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Panel Sides With Chief on Alarm Disclosure

February 12, 2003|Matea Gold | Times Staff Writer

The Los Angeles Police Commission refused Tuesday to grant a Times request for information about the number of false alarms at the homes and offices of Mayor James K. Hahn and the 15 City Council members.

Citing security concerns, the five-member civilian panel said it would not overrule Police Chief William J. Bratton's decision to withhold the information.

"There's a higher obligation and responsibility for the protection of public officials today," said commission President Rick Caruso. He also said he fears that releasing the data would create "a slippery slope" allowing the media access to other information that could jeopardize the safety of public officials.

The Times made the request Jan. 21 under the California Public Records Act after the commission approved a policy ending police responses to unverified burglar alarms.

The homes and offices of the city's elected officials are exempt from the policy, however, and will continue to receive priority responses from the LAPD.

The commission took up The Times' request after Bratton blocked release of the data.

The chief told the commission that he has a standing policy not to divulge details about security arrangements for public officials.

"If I had my way, you wouldn't know that they have alarms in their homes," said Bratton, adding that he would not release the information unless ordered to do so.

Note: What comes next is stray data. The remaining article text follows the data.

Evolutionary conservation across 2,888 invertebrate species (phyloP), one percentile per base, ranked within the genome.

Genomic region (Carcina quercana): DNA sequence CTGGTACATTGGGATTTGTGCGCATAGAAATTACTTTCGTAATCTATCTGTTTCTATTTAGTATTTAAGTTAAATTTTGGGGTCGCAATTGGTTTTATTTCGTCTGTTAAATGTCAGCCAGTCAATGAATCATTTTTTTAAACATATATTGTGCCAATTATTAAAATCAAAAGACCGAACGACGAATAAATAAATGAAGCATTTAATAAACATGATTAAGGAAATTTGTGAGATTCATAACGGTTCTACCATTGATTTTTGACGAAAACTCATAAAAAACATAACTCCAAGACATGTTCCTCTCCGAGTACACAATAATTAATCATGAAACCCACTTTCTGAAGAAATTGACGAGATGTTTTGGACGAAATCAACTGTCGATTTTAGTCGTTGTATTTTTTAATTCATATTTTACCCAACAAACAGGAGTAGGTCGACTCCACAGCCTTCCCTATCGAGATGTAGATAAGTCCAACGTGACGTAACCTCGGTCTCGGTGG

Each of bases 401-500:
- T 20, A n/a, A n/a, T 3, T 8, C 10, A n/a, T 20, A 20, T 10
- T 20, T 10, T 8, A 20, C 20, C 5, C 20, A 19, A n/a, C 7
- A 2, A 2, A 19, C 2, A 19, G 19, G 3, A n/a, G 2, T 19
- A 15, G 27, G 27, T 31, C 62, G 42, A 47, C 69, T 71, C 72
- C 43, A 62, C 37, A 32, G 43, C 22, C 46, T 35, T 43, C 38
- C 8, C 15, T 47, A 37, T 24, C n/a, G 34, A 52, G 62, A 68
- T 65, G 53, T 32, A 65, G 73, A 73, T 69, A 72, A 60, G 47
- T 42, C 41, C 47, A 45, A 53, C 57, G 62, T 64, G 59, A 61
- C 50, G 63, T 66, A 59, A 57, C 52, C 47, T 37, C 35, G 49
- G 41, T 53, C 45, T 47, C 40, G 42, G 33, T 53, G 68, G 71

"Sorry," he said. "So go ahead and sue us."

Assistant City Atty. Mark Burton told the panel that the data about the false alarms are public information, but added that the police chief could withhold them for security reasons.

Jean-Paul Jassy, an attorney representing The Times, argued that the information the newspaper is seeking would not threaten city officials.

"Chief Bratton's position is counterintuitive," Jassy said. "Releasing this information would inform the public that the LAPD responds promptly to all alarms -- including false alarms -- at city officials' homes and offices. This would deter crime and would not pose a safety risk as the chief suggests."

But a majority of commissioners said their desire for openness was outweighed by the concerns raised by Bratton.

Police Commissioner David S. Cunningham III said that in a post-9/11 climate, with the looming threat of war with Iraq, "This is something that we need to slow down and be cautious about."

Added Caruso: "This is not the issue that I chose to break ranks with the chief of police on. His position is pretty adamant. I think we should defer to his wisdom."

Commissioners Silvia Saucedo and Herbert F. Boeckmann II, however, said they disagreed with Bratton's position.

"I really don't see how any public official could be prejudiced by releasing the numbers," Saucedo said.

But neither she nor Boeckmann made a motion to release the data.

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